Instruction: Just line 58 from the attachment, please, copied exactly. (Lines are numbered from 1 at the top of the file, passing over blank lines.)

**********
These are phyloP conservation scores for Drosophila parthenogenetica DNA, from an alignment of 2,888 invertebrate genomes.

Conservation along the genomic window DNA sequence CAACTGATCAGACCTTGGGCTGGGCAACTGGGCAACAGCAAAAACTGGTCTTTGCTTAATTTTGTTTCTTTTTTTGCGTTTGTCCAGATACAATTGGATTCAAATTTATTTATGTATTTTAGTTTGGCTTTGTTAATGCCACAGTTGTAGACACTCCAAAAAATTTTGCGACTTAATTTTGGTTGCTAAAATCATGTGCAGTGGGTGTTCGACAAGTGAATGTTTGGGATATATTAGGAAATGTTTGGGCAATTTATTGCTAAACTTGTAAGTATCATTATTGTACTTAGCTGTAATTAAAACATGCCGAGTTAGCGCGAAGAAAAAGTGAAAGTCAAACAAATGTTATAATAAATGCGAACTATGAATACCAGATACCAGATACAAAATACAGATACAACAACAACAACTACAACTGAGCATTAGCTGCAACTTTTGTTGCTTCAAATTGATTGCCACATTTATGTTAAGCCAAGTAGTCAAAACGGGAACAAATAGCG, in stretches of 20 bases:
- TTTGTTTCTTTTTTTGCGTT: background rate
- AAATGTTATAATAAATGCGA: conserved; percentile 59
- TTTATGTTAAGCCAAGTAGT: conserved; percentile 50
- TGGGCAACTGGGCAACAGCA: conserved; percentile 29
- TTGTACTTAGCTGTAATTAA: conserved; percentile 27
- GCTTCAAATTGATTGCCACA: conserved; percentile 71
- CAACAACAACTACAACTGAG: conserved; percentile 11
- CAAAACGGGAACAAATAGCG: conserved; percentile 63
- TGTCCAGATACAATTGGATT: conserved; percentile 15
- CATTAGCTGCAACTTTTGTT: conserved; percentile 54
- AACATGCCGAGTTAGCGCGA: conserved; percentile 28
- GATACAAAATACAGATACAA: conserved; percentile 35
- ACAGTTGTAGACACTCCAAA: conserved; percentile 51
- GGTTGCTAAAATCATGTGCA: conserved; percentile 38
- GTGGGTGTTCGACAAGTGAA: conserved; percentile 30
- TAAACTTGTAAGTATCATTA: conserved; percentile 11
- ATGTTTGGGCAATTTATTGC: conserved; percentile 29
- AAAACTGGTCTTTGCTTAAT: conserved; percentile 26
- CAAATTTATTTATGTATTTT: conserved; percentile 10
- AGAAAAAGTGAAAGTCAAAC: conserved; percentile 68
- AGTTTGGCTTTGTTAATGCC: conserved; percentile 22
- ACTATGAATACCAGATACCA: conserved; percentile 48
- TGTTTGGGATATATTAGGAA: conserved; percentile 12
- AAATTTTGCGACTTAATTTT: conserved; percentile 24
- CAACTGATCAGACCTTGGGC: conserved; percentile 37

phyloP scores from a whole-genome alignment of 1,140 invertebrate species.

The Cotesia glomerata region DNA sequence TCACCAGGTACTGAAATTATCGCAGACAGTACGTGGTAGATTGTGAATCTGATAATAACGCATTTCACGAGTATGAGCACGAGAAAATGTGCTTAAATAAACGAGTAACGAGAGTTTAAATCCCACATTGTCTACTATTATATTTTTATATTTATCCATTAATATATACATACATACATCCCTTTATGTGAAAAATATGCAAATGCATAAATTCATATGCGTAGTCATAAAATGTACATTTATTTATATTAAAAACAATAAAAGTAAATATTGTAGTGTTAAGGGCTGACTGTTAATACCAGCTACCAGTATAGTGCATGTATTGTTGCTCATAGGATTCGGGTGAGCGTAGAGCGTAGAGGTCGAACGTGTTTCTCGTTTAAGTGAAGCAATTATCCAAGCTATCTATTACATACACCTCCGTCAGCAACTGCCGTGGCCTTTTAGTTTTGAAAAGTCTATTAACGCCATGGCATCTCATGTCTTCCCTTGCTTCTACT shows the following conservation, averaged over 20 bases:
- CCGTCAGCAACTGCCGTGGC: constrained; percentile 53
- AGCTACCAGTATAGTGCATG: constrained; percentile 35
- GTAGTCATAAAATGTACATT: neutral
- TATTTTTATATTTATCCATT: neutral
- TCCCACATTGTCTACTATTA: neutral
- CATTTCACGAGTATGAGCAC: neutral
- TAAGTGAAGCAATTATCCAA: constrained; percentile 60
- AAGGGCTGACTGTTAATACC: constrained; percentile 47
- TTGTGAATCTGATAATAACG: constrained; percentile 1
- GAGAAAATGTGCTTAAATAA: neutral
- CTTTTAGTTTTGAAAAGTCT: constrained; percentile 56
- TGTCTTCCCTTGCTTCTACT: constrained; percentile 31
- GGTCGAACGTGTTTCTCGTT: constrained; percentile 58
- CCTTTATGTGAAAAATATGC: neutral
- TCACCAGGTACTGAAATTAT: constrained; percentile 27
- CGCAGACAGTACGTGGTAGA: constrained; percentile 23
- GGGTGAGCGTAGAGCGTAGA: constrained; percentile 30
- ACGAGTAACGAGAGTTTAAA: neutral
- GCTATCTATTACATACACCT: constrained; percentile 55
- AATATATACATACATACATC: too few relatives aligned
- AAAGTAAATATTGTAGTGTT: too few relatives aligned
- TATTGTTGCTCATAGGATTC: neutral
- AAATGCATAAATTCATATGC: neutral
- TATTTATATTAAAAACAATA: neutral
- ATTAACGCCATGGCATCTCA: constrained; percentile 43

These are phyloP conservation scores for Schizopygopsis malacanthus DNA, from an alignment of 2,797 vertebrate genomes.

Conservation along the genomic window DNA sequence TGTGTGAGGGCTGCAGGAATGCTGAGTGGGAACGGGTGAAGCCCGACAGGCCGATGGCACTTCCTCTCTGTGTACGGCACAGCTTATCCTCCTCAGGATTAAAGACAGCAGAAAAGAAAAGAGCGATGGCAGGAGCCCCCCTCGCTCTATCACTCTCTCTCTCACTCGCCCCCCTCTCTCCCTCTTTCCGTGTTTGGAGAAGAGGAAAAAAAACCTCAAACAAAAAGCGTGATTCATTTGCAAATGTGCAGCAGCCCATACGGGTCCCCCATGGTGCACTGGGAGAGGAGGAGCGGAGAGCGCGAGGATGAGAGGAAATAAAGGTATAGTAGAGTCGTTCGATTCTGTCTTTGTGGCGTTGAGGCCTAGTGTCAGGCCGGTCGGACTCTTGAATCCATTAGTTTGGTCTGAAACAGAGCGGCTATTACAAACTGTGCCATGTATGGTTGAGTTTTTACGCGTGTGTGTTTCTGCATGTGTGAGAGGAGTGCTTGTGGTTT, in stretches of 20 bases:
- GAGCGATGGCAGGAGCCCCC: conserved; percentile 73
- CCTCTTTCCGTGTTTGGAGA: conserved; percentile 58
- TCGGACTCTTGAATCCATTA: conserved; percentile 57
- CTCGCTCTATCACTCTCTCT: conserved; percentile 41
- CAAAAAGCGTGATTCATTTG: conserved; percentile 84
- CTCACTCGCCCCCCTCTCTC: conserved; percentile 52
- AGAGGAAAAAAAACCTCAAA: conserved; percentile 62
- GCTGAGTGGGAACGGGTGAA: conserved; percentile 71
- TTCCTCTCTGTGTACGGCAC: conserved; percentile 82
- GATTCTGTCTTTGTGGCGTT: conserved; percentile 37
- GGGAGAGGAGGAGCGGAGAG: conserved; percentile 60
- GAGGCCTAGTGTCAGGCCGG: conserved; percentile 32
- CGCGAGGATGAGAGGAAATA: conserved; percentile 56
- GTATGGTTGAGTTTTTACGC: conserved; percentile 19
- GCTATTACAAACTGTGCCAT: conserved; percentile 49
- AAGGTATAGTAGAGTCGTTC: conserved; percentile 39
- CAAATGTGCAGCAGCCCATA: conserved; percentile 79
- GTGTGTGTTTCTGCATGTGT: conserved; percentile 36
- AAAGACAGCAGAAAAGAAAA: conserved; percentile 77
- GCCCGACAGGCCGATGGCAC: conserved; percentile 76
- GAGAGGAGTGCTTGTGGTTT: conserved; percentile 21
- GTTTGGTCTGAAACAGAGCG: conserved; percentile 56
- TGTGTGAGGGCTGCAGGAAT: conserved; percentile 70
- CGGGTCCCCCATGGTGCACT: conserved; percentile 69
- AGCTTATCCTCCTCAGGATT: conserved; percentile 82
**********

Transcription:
- CCTCTTTCCGTGTTTGGAGA: conserved; percentile 58